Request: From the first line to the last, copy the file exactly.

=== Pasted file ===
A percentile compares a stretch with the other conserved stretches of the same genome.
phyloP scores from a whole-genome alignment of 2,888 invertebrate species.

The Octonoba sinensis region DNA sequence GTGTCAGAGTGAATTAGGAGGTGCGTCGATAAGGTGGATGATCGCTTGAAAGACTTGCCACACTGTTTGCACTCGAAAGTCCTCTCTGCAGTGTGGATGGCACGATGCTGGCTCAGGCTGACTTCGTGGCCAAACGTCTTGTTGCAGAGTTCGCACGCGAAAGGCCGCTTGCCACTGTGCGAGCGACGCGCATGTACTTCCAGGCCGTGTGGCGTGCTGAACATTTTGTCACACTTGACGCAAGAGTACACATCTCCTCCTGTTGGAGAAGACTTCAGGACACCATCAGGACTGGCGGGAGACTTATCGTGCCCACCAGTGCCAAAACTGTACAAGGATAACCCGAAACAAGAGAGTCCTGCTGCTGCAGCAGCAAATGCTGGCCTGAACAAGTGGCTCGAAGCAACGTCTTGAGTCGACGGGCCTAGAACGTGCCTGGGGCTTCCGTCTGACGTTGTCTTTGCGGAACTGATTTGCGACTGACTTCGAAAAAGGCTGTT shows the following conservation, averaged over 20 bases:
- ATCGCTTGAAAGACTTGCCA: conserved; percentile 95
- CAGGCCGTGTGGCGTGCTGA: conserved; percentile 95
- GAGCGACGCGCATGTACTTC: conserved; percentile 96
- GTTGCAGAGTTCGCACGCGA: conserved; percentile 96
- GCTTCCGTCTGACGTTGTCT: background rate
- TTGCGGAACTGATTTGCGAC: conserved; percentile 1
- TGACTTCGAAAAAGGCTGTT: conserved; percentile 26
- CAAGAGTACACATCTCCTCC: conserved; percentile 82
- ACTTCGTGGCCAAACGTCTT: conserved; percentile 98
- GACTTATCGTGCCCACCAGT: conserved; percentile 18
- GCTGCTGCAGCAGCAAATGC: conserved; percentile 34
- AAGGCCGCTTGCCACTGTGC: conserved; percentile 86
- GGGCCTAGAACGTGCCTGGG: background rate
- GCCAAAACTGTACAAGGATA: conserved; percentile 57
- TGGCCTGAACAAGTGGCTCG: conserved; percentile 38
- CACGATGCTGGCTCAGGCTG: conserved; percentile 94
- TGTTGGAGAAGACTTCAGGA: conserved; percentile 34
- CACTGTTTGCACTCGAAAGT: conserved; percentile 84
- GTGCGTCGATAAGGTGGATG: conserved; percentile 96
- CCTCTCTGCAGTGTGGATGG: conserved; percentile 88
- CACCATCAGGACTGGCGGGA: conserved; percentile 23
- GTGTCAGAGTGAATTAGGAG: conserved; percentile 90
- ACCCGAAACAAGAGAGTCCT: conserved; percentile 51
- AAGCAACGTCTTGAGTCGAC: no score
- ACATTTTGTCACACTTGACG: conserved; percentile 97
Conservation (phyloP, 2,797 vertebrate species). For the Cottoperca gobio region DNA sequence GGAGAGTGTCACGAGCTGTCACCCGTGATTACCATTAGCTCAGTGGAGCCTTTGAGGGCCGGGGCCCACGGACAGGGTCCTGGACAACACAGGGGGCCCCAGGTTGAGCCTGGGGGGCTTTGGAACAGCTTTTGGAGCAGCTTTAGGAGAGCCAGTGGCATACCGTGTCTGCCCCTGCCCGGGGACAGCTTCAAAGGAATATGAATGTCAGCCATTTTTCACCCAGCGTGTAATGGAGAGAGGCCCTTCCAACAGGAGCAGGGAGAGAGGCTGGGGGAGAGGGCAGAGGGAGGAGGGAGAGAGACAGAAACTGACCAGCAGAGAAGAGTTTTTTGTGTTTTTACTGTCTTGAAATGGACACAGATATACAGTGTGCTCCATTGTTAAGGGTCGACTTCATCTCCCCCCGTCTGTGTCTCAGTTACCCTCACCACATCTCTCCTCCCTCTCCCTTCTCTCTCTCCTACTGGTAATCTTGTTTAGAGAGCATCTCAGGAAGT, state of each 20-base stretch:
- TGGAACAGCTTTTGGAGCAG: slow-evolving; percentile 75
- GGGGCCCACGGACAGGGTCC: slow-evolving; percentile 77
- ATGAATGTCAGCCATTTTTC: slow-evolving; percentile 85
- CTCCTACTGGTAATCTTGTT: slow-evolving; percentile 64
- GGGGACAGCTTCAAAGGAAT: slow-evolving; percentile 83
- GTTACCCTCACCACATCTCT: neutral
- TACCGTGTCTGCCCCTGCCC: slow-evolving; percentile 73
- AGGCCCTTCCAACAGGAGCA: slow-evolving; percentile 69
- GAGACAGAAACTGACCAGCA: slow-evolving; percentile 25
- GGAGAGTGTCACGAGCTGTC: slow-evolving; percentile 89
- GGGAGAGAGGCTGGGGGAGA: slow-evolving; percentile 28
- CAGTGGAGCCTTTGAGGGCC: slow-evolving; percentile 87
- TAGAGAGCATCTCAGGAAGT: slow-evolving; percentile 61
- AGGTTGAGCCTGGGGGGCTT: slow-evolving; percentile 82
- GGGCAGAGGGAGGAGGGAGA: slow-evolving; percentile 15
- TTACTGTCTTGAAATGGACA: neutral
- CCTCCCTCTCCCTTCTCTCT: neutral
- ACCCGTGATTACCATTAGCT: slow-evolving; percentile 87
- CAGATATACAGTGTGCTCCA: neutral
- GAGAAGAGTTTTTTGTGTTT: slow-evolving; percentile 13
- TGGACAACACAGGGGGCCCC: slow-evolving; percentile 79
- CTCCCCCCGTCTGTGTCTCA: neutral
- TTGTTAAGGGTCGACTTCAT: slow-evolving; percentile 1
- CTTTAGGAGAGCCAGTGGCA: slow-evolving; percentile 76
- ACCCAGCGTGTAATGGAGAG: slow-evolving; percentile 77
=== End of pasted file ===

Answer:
A percentile compares a stretch with the other conserved stretches of the same genome.
phyloP scores from a whole-genome alignment of 2,888 invertebrate species.

The Octonoba sinensis region DNA sequence GTGTCAGAGTGAATTAGGAGGTGCGTCGATAAGGTGGATGATCGCTTGAAAGACTTGCCACACTGTTTGCACTCGAAAGTCCTCTCTGCAGTGTGGATGGCACGATGCTGGCTCAGGCTGACTTCGTGGCCAAACGTCTTGTTGCAGAGTTCGCACGCGAAAGGCCGCTTGCCACTGTGCGAGCGACGCGCATGTACTTCCAGGCCGTGTGGCGTGCTGAACATTTTGTCACACTTGACGCAAGAGTACACATCTCCTCCTGTTGGAGAAGACTTCAGGACACCATCAGGACTGGCGGGAGACTTATCGTGCCCACCAGTGCCAAAACTGTACAAGGATAACCCGAAACAAGAGAGTCCTGCTGCTGCAGCAGCAAATGCTGGCCTGAACAAGTGGCTCGAAGCAACGTCTTGAGTCGACGGGCCTAGAACGTGCCTGGGGCTTCCGTCTGACGTTGTCTTTGCGGAACTGATTTGCGACTGACTTCGAAAAAGGCTGTT shows the following conservation, averaged over 20 bases:
- ATCGCTTGAAAGACTTGCCA: conserved; percentile 95
- CAGGCCGTGTGGCGTGCTGA: conserved; percentile 95
- GAGCGACGCGCATGTACTTC: conserved; percentile 96
- GTTGCAGAGTTCGCACGCGA: conserved; percentile 96
- GCTTCCGTCTGACGTTGTCT: background rate
- TTGCGGAACTGATTTGCGAC: conserved; percentile 1
- TGACTTCGAAAAAGGCTGTT: conserved; percentile 26
- CAAGAGTACACATCTCCTCC: conserved; percentile 82
- ACTTCGTGGCCAAACGTCTT: conserved; percentile 98
- GACTTATCGTGCCCACCAGT: conserved; percentile 18
- GCTGCTGCAGCAGCAAATGC: conserved; percentile 34
- AAGGCCGCTTGCCACTGTGC: conserved; percentile 86
- GGGCCTAGAACGTGCCTGGG: background rate
- GCCAAAACTGTACAAGGATA: conserved; percentile 57
- TGGCCTGAACAAGTGGCTCG: conserved; percentile 38
- CACGATGCTGGCTCAGGCTG: conserved; percentile 94
- TGTTGGAGAAGACTTCAGGA: conserved; percentile 34
- CACTGTTTGCACTCGAAAGT: conserved; percentile 84
- GTGCGTCGATAAGGTGGATG: conserved; percentile 96
- CCTCTCTGCAGTGTGGATGG: conserved; percentile 88
- CACCATCAGGACTGGCGGGA: conserved; percentile 23
- GTGTCAGAGTGAATTAGGAG: conserved; percentile 90
- ACCCGAAACAAGAGAGTCCT: conserved; percentile 51
- AAGCAACGTCTTGAGTCGAC: no score
- ACATTTTGTCACACTTGACG: conserved; percentile 97
Conservation (phyloP, 2,797 vertebrate species). For the Cottoperca gobio region DNA sequence GGAGAGTGTCACGAGCTGTCACCCGTGATTACCATTAGCTCAGTGGAGCCTTTGAGGGCCGGGGCCCACGGACAGGGTCCTGGACAACACAGGGGGCCCCAGGTTGAGCCTGGGGGGCTTTGGAACAGCTTTTGGAGCAGCTTTAGGAGAGCCAGTGGCATACCGTGTCTGCCCCTGCCCGGGGACAGCTTCAAAGGAATATGAATGTCAGCCATTTTTCACCCAGCGTGTAATGGAGAGAGGCCCTTCCAACAGGAGCAGGGAGAGAGGCTGGGGGAGAGGGCAGAGGGAGGAGGGAGAGAGACAGAAACTGACCAGCAGAGAAGAGTTTTTTGTGTTTTTACTGTCTTGAAATGGACACAGATATACAGTGTGCTCCATTGTTAAGGGTCGACTTCATCTCCCCCCGTCTGTGTCTCAGTTACCCTCACCACATCTCTCCTCCCTCTCCCTTCTCTCTCTCCTACTGGTAATCTTGTTTAGAGAGCATCTCAGGAAGT, state of each 20-base stretch:
- TGGAACAGCTTTTGGAGCAG: slow-evolving; percentile 75
- GGGGCCCACGGACAGGGTCC: slow-evolving; percentile 77
- ATGAATGTCAGCCATTTTTC: slow-evolving; percentile 85
- CTCCTACTGGTAATCTTGTT: slow-evolving; percentile 64
- GGGGACAGCTTCAAAGGAAT: slow-evolving; percentile 83
- GTTACCCTCACCACATCTCT: neutral
- TACCGTGTCTGCCCCTGCCC: slow-evolving; percentile 73
- AGGCCCTTCCAACAGGAGCA: slow-evolving; percentile 69
- GAGACAGAAACTGACCAGCA: slow-evolving; percentile 25
- GGAGAGTGTCACGAGCTGTC: slow-evolving; percentile 89
- GGGAGAGAGGCTGGGGGAGA: slow-evolving; percentile 28
- CAGTGGAGCCTTTGAGGGCC: slow-evolving; percentile 87
- TAGAGAGCATCTCAGGAAGT: slow-evolving; percentile 61
- AGGTTGAGCCTGGGGGGCTT: slow-evolving; percentile 82
- GGGCAGAGGGAGGAGGGAGA: slow-evolving; percentile 15
- TTACTGTCTTGAAATGGACA: neutral
- CCTCCCTCTCCCTTCTCTCT: neutral
- ACCCGTGATTACCATTAGCT: slow-evolving; percentile 87
- CAGATATACAGTGTGCTCCA: neutral
- GAGAAGAGTTTTTTGTGTTT: slow-evolving; percentile 13
- TGGACAACACAGGGGGCCCC: slow-evolving; percentile 79
- CTCCCCCCGTCTGTGTCTCA: neutral
- TTGTTAAGGGTCGACTTCAT: slow-evolving; percentile 1
- CTTTAGGAGAGCCAGTGGCA: slow-evolving; percentile 76
- ACCCAGCGTGTAATGGAGAG: slow-evolving; percentile 77